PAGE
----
The endemic skills gap and low productivity across the nation have led to increasing calls from Government and industry leaders for Further Education providers to step up and ensure that they are providing the skills that employers really need. A number of solutions have been proposed, with perhaps the most obvious being the apprenticeship levy and T-Levels. But at the heart of any solution is the need for the providers of skills to offer courses that are better tailored to the needs of employers, and which will therefore produce better employment outcomes for learners.
What Ofsted Wants to See
Ofsted very much recognise this, and their Further Education and Skills Inspection Handbook, updated in April this year, places a big emphasis both on provision being well aligned to employer needs, and the other side of that coin, which is better employment outcomes for learners. As the handbook states, inspectors will consider the extent to which:
“…the range and content of the provision is aligned to local and regional priorities [and the extent to which] learners progress to relevant further learning and employment or self-employment relevant to their career plans or gain promotion at work.”
How well a provider achieves these things will play a huge part in the grade they are given. For instance, an Outstanding provider is said to be one in which:
“The range of provision offered is carefully considered and based on a thorough understanding and analysis of a wide range of information, including on local and national economic and social contexts … that prepare them [learners] well for future progression to further/higher education and/or sustained employment.”
Whereas, amongst the things that characterise a provider judged to be Inadequate, is the following:
“The provision does not equip learners with the skills, knowledge or understanding required to enable them to progress to their next steps.”
This is basically what Paul Joyce, Ofsted’s Deputy Director of Further Education and Skills, was calling for when he spoke to providers at the 2017 AoC Autumn Curriculum Conference and urged them to place a much greater emphasis on designing curricula that are “meaningful and relevant”. Of course, every provider will want to achieve such a curriculum – one that meets the needs of local employers, and which produces better employment outcomes for learners – but the challenge is in understanding how this can be done.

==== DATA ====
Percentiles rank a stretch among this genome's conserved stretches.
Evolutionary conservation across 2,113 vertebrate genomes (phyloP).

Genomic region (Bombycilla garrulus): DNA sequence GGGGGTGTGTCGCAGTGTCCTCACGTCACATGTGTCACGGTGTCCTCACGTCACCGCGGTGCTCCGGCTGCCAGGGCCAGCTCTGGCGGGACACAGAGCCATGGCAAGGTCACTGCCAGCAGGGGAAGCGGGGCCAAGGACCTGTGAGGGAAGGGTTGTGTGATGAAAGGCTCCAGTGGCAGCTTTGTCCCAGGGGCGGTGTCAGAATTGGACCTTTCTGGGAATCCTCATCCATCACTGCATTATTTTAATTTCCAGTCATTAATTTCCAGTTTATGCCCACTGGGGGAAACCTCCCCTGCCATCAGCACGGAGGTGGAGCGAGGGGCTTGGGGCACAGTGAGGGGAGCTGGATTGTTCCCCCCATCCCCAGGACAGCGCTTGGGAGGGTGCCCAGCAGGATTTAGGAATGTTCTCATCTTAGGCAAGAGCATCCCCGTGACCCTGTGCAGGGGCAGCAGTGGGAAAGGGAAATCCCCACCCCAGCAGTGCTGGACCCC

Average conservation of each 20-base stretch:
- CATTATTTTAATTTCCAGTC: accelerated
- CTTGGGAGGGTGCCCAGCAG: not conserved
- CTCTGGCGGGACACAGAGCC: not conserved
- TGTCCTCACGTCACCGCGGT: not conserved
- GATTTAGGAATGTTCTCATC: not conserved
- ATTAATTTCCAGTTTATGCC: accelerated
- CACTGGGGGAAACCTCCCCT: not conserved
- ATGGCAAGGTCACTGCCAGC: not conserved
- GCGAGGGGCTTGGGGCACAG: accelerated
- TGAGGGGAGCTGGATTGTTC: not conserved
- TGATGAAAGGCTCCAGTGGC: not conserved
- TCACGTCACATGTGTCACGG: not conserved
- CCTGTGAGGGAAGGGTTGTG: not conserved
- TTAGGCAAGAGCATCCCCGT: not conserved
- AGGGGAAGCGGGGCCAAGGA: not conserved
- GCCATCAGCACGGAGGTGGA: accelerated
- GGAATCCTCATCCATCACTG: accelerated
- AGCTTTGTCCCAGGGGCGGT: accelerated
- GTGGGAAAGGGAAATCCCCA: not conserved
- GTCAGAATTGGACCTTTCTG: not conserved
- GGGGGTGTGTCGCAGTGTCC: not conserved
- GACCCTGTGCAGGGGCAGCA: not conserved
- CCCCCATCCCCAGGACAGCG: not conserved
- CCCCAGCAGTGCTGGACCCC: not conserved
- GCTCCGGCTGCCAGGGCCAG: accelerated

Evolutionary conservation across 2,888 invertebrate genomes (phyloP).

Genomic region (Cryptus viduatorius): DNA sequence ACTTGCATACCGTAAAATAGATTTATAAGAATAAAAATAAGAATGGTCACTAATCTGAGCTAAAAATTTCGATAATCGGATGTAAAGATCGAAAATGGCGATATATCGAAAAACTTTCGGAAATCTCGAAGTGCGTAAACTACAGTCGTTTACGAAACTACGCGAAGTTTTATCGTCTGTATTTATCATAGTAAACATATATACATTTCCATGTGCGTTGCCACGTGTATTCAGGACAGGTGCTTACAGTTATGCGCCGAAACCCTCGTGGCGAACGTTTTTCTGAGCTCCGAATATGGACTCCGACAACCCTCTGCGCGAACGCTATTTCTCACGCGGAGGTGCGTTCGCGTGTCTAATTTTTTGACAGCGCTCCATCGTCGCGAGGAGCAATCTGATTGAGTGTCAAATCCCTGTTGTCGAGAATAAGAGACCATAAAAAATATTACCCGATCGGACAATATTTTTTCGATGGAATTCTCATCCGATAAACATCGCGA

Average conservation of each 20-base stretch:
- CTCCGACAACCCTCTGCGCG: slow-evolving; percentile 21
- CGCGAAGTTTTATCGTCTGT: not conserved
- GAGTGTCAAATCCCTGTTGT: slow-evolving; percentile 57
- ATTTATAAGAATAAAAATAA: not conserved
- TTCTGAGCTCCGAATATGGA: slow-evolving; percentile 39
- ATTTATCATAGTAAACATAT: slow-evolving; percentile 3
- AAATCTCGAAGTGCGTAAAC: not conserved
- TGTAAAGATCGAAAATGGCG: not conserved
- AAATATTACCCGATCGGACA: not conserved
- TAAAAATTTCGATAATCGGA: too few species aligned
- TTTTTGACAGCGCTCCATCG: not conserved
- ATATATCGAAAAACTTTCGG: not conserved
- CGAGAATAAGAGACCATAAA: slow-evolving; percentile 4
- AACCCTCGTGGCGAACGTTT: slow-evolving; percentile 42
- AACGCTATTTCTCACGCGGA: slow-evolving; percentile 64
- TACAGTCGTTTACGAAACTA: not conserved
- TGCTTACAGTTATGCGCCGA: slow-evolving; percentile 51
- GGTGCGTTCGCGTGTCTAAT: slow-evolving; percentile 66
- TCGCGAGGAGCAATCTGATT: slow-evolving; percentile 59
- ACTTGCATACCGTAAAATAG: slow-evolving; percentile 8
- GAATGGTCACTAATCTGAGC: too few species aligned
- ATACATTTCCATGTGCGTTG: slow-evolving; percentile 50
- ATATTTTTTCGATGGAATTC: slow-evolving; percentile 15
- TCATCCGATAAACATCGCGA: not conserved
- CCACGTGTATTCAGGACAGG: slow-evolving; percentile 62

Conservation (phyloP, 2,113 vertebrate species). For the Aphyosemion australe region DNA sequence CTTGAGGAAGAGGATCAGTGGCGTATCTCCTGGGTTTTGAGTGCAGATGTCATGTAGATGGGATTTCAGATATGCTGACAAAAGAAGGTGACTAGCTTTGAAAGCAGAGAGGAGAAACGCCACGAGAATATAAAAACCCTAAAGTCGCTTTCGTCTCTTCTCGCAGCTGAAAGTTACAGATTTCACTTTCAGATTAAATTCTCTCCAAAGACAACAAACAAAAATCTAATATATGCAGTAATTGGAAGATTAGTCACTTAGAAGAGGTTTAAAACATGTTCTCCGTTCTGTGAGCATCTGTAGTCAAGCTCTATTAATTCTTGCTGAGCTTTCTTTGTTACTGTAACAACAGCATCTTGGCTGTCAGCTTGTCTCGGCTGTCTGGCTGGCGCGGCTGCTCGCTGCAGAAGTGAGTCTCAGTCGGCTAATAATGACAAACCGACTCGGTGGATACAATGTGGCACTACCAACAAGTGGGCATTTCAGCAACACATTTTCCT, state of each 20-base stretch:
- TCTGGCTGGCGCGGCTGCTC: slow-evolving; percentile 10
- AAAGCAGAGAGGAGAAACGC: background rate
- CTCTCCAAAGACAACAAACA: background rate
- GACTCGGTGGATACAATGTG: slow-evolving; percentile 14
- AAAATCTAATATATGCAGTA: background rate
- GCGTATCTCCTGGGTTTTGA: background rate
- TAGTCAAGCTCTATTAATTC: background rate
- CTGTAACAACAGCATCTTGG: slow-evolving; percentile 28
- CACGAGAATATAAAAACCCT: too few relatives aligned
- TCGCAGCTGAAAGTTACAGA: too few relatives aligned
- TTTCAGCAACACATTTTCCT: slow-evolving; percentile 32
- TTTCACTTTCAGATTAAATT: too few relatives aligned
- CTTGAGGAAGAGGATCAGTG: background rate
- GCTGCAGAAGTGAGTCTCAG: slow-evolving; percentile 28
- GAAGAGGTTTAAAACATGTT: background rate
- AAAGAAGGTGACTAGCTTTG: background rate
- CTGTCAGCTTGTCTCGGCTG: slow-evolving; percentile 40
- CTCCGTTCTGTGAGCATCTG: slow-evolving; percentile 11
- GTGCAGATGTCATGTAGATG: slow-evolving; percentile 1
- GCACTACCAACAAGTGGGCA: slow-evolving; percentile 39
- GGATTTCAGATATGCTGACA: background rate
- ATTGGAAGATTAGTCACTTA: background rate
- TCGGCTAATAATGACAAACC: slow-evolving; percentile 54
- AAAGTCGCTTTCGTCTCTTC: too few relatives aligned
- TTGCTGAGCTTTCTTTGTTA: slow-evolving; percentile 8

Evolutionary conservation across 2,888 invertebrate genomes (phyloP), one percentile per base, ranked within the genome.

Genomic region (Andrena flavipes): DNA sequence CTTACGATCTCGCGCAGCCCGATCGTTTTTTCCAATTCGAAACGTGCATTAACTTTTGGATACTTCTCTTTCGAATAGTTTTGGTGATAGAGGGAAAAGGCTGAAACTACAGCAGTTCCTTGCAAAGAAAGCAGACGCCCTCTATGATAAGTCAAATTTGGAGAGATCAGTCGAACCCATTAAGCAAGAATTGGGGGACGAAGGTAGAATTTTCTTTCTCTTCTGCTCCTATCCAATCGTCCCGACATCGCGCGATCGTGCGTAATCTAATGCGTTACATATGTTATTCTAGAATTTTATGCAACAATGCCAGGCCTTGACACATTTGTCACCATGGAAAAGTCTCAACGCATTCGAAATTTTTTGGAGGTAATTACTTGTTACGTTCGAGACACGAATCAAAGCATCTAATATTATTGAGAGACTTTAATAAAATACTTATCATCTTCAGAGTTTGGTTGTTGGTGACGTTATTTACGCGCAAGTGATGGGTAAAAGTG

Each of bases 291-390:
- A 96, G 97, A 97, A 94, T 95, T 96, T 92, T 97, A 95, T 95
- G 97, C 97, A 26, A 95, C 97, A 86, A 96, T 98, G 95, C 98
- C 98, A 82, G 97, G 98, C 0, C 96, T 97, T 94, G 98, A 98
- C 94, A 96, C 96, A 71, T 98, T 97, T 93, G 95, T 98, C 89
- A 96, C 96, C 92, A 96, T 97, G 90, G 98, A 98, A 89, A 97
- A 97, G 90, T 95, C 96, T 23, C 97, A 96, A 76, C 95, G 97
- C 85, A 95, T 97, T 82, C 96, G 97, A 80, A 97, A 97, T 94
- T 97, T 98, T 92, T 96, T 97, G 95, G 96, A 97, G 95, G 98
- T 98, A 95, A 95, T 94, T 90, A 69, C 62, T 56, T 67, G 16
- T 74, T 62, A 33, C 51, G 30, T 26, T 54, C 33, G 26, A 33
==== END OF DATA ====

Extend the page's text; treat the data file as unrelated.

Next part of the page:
The Three Steps
The purpose of this short series is to take you through three key steps which, if followed, will help your organisation achieve what Ofsted is looking for:
Step 1 – We will shows you how you can review your current curriculum against regional employer demand to identify areas of current misalignment and potential opportunities for new courses.
Step 2 – We’ll demonstrate how you can dig deeper into specific courses, whether existing ones or new opportunities, to evaluate demand for associated occupations and industries.
Step 3 – Will explore how your organisation can better understand the skills component of your courses, and how you can use this to make a business case for amending existing courses or introducing new ones.
We hope that the insight and ideas we’ve set out will help you as you seek to develop a more relevant curriculum, one that gives your learners the skills they need for successful employment outcomes, and one that meets the needs of businesses in your area.
Watch out for Step 1, which we’ll be publishing next week. You can also find out more by contacting us using the button below.